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November 8, 1952


Author Affiliations

From the Department of Medicine, School of Medicine, University of Chicago.

JAMA. 1952;150(10):959-961. doi:10.1001/jama.1952.03680100001001

The treatment of diabetes mellitus has four principal objectives: (a) the relief of symptoms, (b) the maintenance of normal nutrition, (c) the preservation of the insulin producing capacity of the pancreas, and (d) the prevention or minimizing of complications. In most cases, only a rudimentary knowledge of dietetics and insulin will enable the physician to relieve symptoms. The maintenance of normal nutrition is not much more difficult, granted the cooperation of the patient. The obese must be made leaner, the lean fatter, and persons of normal weight must not be permitted to gain or lose.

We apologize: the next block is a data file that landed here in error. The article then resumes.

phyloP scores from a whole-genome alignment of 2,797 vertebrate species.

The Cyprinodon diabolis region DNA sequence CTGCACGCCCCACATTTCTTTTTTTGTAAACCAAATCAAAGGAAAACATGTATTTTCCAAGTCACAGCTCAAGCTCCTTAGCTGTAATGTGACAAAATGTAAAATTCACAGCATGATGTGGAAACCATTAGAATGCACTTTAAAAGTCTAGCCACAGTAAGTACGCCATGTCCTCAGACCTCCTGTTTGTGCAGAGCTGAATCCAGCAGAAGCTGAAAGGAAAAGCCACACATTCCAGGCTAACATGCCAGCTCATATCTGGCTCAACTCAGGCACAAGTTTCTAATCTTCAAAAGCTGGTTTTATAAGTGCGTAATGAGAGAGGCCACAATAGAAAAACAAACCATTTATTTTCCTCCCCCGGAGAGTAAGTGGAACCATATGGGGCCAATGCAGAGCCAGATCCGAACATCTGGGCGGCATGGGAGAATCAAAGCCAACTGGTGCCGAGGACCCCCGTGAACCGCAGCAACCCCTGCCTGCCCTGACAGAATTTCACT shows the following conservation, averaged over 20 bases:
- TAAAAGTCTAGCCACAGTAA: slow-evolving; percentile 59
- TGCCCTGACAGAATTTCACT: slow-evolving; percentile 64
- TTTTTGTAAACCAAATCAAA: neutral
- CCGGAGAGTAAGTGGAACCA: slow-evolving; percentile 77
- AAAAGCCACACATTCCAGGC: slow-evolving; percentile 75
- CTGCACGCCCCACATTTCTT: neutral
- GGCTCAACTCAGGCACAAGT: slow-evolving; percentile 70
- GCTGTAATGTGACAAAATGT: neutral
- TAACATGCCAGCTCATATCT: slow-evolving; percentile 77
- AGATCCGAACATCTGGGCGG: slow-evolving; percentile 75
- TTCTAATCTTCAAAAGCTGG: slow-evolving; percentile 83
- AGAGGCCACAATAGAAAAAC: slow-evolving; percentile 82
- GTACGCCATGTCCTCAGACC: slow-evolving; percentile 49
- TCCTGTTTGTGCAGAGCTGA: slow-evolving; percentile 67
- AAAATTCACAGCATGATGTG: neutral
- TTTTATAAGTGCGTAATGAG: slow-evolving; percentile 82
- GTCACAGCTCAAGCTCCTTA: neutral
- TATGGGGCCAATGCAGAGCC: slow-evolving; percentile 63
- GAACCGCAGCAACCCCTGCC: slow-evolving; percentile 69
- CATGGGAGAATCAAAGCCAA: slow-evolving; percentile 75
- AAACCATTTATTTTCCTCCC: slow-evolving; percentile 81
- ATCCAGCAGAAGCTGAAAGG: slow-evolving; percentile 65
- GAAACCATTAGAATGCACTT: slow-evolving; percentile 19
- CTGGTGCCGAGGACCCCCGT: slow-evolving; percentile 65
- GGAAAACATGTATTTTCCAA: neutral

The statement that the insulinogenic power of the pancreas should be preserved implies that diabetes is basically a condition of insulin deficiency, either absolute or relative. There is increasing evidence that this is true.1 Wrenshall and his colleagues,2 for example, recently reported that the average amount of insulin extractable from the pancreas in

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